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Why We Fight (2005)
A documentary all Americans should watch
Despite obvious comparison with Michael Moore's Fahrenheit 9/11this is not a gonzo bit of egotistic movie making with a big cuddly shambolic star doing stunts. This is a serious piece of research and reporting of the highest standard. Instead of the meaningless Bushite mantra of 'freedom; freedom; freedom' it pinpoints the historical dimension of the Iraq war and the ideological manipulation and monetary and political interests of the military industrial complex that has landed USA into the hand of crypto Fascists who hide the truth from the people who instead are fed 'bread and circuses' by the culture industry. However Jarecki includes key neocons like Richard Perle and great clips of Rumsfeld schmoozing with Saddam Hussein our ally against Iran to whom US sold his wmd. Jarecki also includes a fascinating story of a Vietnam vet who backs the war because it was against Al Qaidia but falls apart as he watches Bush shuffle sheepishly away from that. It was been premièred at the Sundance film festival where it won the Grand Jury prize for documentary. But I doubt any of the US mass media which colludes with the military industrial complex as part of the 'national security state' will allow it to be shown. But we have had it shown In British TV.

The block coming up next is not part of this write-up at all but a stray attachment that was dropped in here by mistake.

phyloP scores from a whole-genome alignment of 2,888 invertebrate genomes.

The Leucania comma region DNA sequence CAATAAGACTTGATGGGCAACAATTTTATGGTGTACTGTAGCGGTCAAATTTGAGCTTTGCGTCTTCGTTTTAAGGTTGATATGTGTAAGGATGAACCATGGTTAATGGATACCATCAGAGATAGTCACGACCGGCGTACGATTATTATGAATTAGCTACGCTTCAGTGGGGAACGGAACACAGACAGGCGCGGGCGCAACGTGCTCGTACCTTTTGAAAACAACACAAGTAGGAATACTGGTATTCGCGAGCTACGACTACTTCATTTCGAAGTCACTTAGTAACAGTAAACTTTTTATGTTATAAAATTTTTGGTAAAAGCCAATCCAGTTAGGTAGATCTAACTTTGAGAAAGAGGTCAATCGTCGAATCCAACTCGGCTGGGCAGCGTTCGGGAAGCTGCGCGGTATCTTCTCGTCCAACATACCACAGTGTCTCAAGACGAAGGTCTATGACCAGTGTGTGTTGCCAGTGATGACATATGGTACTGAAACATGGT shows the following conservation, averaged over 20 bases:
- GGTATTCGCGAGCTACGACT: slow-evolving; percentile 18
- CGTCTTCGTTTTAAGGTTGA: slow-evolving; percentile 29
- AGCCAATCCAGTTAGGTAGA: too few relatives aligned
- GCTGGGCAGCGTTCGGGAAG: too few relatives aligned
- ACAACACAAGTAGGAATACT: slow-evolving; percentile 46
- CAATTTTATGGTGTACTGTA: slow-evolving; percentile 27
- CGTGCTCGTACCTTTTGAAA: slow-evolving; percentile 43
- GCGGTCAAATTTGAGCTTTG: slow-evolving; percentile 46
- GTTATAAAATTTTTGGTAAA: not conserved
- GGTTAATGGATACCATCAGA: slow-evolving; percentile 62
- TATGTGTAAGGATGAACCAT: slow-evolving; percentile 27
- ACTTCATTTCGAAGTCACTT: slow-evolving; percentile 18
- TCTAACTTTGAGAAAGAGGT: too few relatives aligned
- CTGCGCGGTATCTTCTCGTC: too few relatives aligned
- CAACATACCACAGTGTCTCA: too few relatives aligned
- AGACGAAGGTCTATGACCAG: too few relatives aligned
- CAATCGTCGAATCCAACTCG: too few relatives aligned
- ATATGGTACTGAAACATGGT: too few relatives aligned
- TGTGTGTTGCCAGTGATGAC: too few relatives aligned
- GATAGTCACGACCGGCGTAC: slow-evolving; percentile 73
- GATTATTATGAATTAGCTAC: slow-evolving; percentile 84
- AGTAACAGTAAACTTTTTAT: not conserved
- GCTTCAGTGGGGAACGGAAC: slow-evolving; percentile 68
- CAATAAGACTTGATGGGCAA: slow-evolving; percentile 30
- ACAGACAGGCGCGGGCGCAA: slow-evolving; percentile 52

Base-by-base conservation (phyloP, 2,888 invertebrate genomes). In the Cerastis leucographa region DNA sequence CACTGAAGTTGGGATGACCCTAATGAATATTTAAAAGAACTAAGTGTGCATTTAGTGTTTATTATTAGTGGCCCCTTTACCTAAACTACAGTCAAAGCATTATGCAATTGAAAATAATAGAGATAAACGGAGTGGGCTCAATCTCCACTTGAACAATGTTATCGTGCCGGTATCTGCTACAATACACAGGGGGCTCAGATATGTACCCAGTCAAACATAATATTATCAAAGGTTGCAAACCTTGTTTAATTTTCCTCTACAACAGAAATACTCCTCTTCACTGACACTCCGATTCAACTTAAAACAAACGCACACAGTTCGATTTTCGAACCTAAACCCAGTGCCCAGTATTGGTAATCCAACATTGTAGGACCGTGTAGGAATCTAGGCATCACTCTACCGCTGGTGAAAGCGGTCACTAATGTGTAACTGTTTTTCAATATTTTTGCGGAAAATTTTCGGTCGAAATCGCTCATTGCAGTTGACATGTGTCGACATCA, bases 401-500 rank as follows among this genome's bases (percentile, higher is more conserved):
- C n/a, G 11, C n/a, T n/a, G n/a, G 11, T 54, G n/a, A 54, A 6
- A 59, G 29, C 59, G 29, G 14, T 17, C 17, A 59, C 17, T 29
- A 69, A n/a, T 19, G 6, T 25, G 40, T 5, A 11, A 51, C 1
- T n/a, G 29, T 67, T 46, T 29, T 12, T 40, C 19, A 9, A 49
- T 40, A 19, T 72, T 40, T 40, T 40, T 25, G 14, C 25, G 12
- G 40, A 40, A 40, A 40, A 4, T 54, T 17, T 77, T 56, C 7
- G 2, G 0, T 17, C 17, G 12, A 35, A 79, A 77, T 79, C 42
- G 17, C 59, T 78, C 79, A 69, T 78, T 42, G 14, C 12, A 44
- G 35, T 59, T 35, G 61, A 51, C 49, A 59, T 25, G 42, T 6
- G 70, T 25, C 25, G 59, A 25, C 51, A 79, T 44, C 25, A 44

Daleká cesta (1950)
Realism and magic in Czech Holocaust marriage
One of the first films about the Holocaust, this is set in the concentration camp of Theresienstadt (modern Terezin) about a marriage between a Jewish woman and a Czech gentile but with truly impressive filmic style which was much admired by Alain Resnais who reflected it in his 'Night and Fog'. There are parallels here with Lanzman's 'Un Vivant Qui Passe' also about Theresienstadt and Maetzig's German near contemporary film 'Ehe im Schatten' (marriage in the shadows) about a similar marriage. Alfred Radok is one of the great lost directors - part of the famous Laterna Magika of Prague - he was the victim not just of the Nazis but of the Communists.
Ostatni etap (1948)
A great documentary about Auschwitz and women
Jakubowska uses documentary techniques that are quite remarkable - location shots, use of actual participants speaking their own languages to build up the experience of women being sent to Auschwitz, the death camp. A great film for Poland, for the Holocaust, for women, for resistance against fascism - but it is not quite clear where the place of the Jews in this is. There is the slogan "You must not allow Auschwitz to be repeated" and the role of the Russians as liberators is emphasised with shots of their planes overhead. Amusing to compare with Wyler's 1942 "Mrs.Miniver" - but "The Last Stage" alas is unavailable.
Ehe im Schatten (1947)
One of the great Holocaust films
Brecht thought this was pure kitsch, but it is interesting that this melodrama, based on a true story, together with Jakubowska's The Last Stage (Ostani Etap 1948) were the first immediate post war filmic reactions to the suffering of the Jews at the hands of the Nazis and came from Communist East Europe. Sadly these are extremely difficult to get to see. There are of course elements of propaganda for the Russians as 'liberators' but only with the TV mini series 'Holocaust' and of course 'Schindler's List' did these issues very belatedly get addressed by Hollywood.